Martin walked over to where Ted was now standing. “What did you do to convince a level-headed woman like Sibu to do something this crazy?”

“I would think that I was old enough to make my own decisions,” Sibu said when she joined them. “Aren’t you going to sit down?” She nonchalantly asked Martin as she sat down herself.

Martin sat down without incident, choosing to sit as far away from Ted as possible.

“Are the two of you cuddling and making out in front of my son?” Martin asked.

“Jacob is old enough to understand what’s going on so don’t drag him into this,” Sibu said.

“I shouldn’t drag him when the two of you are busy doing God knows what right in front of him? I thought you were smarter than that Sibu.” He snapped.

“Spare me the insults Martin. I did not do anything morally questionable in front of my son. Why don’t you just tell us what’s really making you upset instead of using Jacob so shamelessly.”

“I asked you Sibu…I begged you not to….” Martin lamented.

Sibu could tell he was really hurting from the discovery. She never wanted him to find out in such a manner. She had planned on telling him everything once they returned home. How was she to know he would just pop up at the door unannounced like that?

“I am sorry Martin,” Sibu said.

“Why should you apologize to him Sibu?” Ted shouted from where he was seated. “You don’t need to explain anything to your ex-husband about who you are dating when he has already set up home with some skunk from God knows where.”

“Hey you better watch your language man,” Martin warned from his other end. “Veronica might be a lot of things but she is still the mother of my second child.”

“Set your priorities straight man,” Ted said and got up to head upstairs.

“Where do you think you are running to?” Martin had run after him and pulled him back by the collar.

“What do you want me to do?” Martin asked Ted who was now facing him. “Tell me what you want from me so that you can leave my wife alone Ted.” He said in a pleading tone. “I know things between us haven’t been good in a very long time but you and I used to be friends man. How could you do this to me?”

“I did not do anything to you Martin,” Ted countered. “When will you get it through your head that Sibu is not your wife anymore and that you are never getting back together?”

Sibu remained seated in spot while the two men exchanged words. She had her head hanging between her legs and kept rocking her body back and forth as if to shut out their voices.

“You might think that you’ve won now just because she’s living under your roof but I can promise you that I will get her back no matter what it takes.”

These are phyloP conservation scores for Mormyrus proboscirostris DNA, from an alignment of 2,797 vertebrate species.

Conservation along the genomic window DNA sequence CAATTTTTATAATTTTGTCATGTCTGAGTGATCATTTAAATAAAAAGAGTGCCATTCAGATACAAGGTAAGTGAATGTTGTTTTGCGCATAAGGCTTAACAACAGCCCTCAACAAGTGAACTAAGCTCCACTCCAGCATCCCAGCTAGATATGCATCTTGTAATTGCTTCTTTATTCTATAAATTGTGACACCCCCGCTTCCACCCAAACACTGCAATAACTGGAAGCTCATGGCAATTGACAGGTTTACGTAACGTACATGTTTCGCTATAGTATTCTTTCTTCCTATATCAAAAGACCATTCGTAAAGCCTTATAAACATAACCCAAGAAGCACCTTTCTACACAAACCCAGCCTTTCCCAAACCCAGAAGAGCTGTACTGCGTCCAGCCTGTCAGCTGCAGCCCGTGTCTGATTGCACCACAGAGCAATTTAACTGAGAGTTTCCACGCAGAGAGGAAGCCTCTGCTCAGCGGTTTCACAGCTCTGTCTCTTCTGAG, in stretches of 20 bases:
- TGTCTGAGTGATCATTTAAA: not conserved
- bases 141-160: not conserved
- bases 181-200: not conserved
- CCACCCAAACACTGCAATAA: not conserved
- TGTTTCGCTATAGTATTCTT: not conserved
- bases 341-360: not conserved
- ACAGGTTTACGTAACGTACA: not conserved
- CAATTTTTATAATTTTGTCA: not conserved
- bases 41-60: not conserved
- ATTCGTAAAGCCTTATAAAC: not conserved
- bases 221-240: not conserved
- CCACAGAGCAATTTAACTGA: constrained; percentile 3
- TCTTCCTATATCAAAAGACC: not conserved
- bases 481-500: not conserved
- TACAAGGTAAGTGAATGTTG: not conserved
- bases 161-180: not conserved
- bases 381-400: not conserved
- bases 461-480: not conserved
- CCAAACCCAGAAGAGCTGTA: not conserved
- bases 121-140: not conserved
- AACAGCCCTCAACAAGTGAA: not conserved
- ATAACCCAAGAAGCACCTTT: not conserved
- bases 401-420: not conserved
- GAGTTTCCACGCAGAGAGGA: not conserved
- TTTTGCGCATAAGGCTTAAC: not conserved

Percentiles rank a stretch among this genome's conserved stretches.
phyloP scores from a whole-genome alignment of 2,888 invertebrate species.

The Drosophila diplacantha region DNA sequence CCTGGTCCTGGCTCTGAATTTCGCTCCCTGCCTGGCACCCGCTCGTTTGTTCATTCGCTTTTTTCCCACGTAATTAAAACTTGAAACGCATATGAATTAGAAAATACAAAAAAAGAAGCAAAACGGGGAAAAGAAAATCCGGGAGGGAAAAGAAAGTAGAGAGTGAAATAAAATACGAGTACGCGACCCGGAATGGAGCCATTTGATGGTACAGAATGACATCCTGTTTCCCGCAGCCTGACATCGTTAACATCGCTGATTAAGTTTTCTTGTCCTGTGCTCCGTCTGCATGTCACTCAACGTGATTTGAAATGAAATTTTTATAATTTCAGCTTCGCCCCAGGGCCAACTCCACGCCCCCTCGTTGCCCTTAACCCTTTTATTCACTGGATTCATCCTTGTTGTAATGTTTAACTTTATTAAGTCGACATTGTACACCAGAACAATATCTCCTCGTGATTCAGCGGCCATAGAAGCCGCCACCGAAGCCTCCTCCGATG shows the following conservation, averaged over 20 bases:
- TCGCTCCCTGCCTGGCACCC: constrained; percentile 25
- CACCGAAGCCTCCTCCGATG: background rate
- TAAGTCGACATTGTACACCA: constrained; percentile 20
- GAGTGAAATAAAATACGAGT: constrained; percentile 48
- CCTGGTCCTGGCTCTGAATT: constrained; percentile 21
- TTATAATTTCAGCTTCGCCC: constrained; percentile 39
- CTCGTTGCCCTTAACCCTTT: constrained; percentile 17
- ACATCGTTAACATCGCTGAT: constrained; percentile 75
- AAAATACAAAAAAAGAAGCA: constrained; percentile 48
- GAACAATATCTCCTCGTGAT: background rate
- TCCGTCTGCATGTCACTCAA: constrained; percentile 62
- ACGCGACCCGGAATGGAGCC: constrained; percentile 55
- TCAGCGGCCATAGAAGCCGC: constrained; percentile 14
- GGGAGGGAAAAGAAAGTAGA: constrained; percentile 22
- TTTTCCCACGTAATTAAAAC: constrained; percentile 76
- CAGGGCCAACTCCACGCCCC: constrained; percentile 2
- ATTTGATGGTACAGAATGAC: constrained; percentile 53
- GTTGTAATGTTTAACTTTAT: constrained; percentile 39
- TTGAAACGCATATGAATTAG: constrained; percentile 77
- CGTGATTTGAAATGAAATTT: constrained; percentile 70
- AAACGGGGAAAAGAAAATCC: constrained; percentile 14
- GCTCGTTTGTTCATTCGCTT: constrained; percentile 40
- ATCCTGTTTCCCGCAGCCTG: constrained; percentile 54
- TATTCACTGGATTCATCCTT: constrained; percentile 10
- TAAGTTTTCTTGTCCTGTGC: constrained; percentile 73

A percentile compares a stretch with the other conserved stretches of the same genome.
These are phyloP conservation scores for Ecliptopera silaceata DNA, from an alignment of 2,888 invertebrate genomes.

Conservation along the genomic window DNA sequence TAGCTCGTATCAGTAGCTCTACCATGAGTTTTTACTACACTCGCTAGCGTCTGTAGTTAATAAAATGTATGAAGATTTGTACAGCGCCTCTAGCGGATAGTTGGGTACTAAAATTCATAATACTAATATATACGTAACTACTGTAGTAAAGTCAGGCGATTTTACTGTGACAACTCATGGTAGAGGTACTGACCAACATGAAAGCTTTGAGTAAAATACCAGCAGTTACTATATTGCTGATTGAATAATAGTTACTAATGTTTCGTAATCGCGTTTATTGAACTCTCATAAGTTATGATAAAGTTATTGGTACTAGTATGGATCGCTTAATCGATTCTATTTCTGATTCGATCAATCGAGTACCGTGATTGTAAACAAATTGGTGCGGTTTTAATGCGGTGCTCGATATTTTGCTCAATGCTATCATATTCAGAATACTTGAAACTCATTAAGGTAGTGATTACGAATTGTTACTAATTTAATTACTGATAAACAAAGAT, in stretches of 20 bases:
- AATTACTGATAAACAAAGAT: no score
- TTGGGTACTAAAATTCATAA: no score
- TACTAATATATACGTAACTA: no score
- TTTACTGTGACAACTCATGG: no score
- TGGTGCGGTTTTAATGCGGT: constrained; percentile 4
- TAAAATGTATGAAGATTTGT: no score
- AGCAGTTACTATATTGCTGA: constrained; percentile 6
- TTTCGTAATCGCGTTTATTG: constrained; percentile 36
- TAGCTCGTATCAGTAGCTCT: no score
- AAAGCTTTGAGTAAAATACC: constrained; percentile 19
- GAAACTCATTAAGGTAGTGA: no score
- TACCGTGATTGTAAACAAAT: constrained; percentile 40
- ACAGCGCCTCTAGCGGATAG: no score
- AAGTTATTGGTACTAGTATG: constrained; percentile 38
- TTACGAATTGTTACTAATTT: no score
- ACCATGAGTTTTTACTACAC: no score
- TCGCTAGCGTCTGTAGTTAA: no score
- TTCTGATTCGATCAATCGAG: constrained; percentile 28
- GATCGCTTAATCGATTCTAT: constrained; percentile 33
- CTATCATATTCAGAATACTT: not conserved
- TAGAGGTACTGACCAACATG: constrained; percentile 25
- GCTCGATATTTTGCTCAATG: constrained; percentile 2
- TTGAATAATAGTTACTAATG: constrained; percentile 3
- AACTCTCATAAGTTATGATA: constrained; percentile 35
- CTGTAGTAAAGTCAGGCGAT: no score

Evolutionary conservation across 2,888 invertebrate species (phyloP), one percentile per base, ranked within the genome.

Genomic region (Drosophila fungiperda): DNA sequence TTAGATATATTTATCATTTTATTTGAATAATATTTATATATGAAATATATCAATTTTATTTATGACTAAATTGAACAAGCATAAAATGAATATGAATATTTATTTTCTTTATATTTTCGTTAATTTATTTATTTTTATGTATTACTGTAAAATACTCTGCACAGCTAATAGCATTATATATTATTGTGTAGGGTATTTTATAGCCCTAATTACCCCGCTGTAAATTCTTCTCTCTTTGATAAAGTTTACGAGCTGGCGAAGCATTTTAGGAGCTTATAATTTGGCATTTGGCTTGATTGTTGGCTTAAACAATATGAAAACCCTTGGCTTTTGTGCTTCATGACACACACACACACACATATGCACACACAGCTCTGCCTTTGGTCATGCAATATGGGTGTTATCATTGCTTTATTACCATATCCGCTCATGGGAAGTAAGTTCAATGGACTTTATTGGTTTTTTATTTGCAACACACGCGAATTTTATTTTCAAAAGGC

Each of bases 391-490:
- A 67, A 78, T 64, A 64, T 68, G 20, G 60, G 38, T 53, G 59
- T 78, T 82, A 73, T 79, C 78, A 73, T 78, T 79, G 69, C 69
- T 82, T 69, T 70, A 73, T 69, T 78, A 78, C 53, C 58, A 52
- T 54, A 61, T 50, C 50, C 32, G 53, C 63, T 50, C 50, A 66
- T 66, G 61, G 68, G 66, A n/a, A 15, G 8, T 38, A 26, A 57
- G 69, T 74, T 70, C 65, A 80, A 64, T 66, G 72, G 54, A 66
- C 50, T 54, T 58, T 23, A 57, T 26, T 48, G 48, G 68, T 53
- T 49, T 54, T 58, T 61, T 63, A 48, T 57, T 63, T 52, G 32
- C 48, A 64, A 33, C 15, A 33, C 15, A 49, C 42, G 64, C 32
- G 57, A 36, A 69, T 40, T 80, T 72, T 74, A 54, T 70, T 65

Sibu could not take it anymore. She got up and quietly walked out of the house, the two men oblivious to the fact that she was no longer in the room.

“Do you even love Sibu or you just want her back just to fulfill some idea in your head because you failed to make her stay the first time around?”

Martin landed a punch across Ted’s face. Instead of retaliating, Ted had this smirk on his face. “If there was no child in the house, I would have taken you out right now but I have an example to set for my son.”

“Your son?” Martin was burning in rage. “How about having your own children instead of claiming another mans. Or is that too hard for you to do Ted? Is that why you’ve remained a bachelor all these years?”

“Don’t flatter yourself Martin,” Ted fired back. “I can easily make arrangements to make a baby right now because there is a woman in this room that wants me. That’s more than can be said for you?” Ted was looking to where Sibu had been seated but his eyes widened in surprise when he couldn’t find her.

“Where did she go?” Ted said, mostly to himself than to Martin.

“How should I know,” Martin muttered. “Isn’t this supposed to be your house?” His eyes searched around the place.

“If you are going to behave like this every time you come here, I hope today will be the last time you will show up at my house,” Ted said sternly.

“You really think you are all that don’t you?” Martin glared at his former best friend. “I was once married to that woman before and I can make it happen again. We have a child together for that matter. Even you should know that there are just certain bonds that cannot be broken.”

Ted scoffed at him. “If that bond was that strong, the two of you should have never divorced in the first place…and she certainly wouldn’t have told me that I am the only man to have ever made her feel safe and happy.”

That seemed to soak Martin up wet. “Sibu told you that?” He regretted the question the moment it came out.

“Did you even know the woman you had married? You had a woman like that right next to you yet you never even noticed the scars on her heart. And you keep calling yourself her husband…I would be ashamed if I were you.” And with that, he stormed off to his room.

“You can play in Jacob’s room for as long as you like,” Ted shouted as he took the stairs to his room.

Martin could not get himself to move. He remained where Ted had left him and drifted off in his thoughts as Ted’s words echoed from every corner of his mind.

You had a woman like that right next to you yet you never even noticed the scars on her heart. And yet you keep calling yourself her husband…I would be ashamed if I were you.

What did he mean by that? Martin wondered.